Elgar gave three great gifts to mezzo-sopranos and contraltos. The greatest of all was the role of The Angel in The Dream of Gerontius. The other two roles are those contained in the works included on this disc. Last year I heard Sarah Connolly give a very fine account of the part of The Angel in Gerontius and this made me eager to hear this disc. Of course, in this repertoire Miss Connolly faces stiff competition, not least from the doyenne of British mezzos, Dame Janet Baker and there is also a very fine, recent recording of The Music Makers by Mark Elder and the Hallé on that orchestra’s own label. How does Miss Connolly fare in the face of such competition? Very well, I’d say.

The Music Makers is Elgar’s penultimate choral masterpiece. It was to be followed only by Spirit of England (1915). He composed the piece in 1912 for the Birmingham Festival, choosing for his text, a poem by Arthur O’Shaughnessy (1844-1881), which had been published in 1874 in a collection entitled Music and Moonlight. Although concentrated work on the composition took place over a very short space of time between May and July 1912 the gestation period was much longer, as was often the case with Elgar. Indeed, it was in 1908 that he obtained permission to set the poem.



James McCarthy
Limelight Magazine, March 2007

A very warm welcome to this splendid new recording of Elgar’s gorgeous Sea Pictures. Of the six versions currently available this is one of the few serious contenders in the field sicne the great Baker/Barbirolli EMI recording from 1965. On this new recording Sarah Connolly is very fine and very moving. Her diction is clear and the balance required in this work between thoughtfulness and bursts of heroic idealism are sensitively managed. Conductor Stephen Wright clearly knows his Elgar, eliciting some wonderful playing from the Bournemouth orchestra, conjuring up orchestral detail I had not noticed before.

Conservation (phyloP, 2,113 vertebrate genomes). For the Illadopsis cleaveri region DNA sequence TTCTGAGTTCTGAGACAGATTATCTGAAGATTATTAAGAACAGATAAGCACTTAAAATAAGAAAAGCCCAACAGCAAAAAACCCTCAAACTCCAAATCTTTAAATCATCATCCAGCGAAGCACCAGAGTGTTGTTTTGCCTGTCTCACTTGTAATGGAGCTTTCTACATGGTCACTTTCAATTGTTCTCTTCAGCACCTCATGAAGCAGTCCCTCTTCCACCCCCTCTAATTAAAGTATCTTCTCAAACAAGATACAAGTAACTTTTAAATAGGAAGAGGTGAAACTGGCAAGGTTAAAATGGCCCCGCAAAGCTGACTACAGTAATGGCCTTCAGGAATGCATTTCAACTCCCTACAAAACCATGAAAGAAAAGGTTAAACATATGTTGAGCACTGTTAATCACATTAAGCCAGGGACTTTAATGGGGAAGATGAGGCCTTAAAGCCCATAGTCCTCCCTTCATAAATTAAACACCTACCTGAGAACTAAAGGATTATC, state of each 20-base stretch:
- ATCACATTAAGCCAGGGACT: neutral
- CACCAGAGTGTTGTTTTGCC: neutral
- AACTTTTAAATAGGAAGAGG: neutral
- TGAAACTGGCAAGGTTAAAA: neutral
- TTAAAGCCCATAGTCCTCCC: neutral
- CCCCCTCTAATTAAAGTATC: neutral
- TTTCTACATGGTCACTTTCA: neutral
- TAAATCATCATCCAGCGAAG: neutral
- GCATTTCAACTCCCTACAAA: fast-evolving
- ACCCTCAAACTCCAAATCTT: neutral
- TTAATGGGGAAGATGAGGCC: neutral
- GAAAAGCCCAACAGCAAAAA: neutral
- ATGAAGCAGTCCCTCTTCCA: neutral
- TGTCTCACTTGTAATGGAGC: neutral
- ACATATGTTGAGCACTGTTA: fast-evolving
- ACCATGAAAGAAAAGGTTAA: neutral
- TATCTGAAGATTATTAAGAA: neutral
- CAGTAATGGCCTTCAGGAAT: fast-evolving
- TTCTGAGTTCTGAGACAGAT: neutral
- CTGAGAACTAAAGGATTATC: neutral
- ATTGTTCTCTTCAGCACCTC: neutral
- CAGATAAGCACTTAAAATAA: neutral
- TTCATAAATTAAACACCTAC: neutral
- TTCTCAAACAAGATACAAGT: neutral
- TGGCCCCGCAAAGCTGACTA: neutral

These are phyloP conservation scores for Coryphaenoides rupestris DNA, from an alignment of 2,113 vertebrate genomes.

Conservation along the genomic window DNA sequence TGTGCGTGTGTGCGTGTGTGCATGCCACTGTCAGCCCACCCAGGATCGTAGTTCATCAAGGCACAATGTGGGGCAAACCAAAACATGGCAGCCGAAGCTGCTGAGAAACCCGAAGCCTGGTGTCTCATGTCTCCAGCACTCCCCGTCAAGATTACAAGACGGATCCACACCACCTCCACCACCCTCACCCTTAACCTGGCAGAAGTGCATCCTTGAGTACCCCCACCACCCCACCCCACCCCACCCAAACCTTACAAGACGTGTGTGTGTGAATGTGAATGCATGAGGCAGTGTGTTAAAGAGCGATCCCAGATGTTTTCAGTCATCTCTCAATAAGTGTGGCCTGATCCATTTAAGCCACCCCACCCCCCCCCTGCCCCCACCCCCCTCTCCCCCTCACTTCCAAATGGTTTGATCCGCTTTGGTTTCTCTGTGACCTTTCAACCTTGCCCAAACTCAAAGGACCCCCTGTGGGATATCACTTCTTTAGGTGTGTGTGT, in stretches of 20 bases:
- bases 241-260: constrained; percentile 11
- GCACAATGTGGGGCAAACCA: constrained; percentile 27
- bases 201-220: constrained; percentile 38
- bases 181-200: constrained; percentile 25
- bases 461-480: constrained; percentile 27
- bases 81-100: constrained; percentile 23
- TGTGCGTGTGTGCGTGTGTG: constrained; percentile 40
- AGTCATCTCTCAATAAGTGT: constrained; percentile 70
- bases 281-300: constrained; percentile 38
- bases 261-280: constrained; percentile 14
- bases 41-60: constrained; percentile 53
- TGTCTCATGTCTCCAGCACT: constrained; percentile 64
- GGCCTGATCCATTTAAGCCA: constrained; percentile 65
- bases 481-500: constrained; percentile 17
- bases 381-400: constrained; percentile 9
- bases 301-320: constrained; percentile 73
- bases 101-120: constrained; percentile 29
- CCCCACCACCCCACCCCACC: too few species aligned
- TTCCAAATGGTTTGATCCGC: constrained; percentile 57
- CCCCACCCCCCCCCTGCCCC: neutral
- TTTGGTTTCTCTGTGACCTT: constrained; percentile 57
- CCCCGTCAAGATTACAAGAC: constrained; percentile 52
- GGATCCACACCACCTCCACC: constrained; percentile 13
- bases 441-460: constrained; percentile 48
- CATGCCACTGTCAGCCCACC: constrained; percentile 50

Emma Baker
Classic FM, January 2007

Following the huge success of the Enigma Variations in 1899, Edward Elgar found himself Britain's most fêted composer. A few months later he composed Sea Pictures, his only song cycle, based on a set of poems by different writers, obliquely linked by their themes of the sea. But this work isn't full of the celebratory confidence of Engima; there is something more subtle and muted about it - the ultimate message of the music is the draw of the sea towards the unknown. But then Elgar was a man living on the cusp of the 19th and 20th centuries, whose sensibilities belonged to the former. There is often a sense of nostalgia and loss running through his music, as if he is trying to keep hold of an era that's slipping away.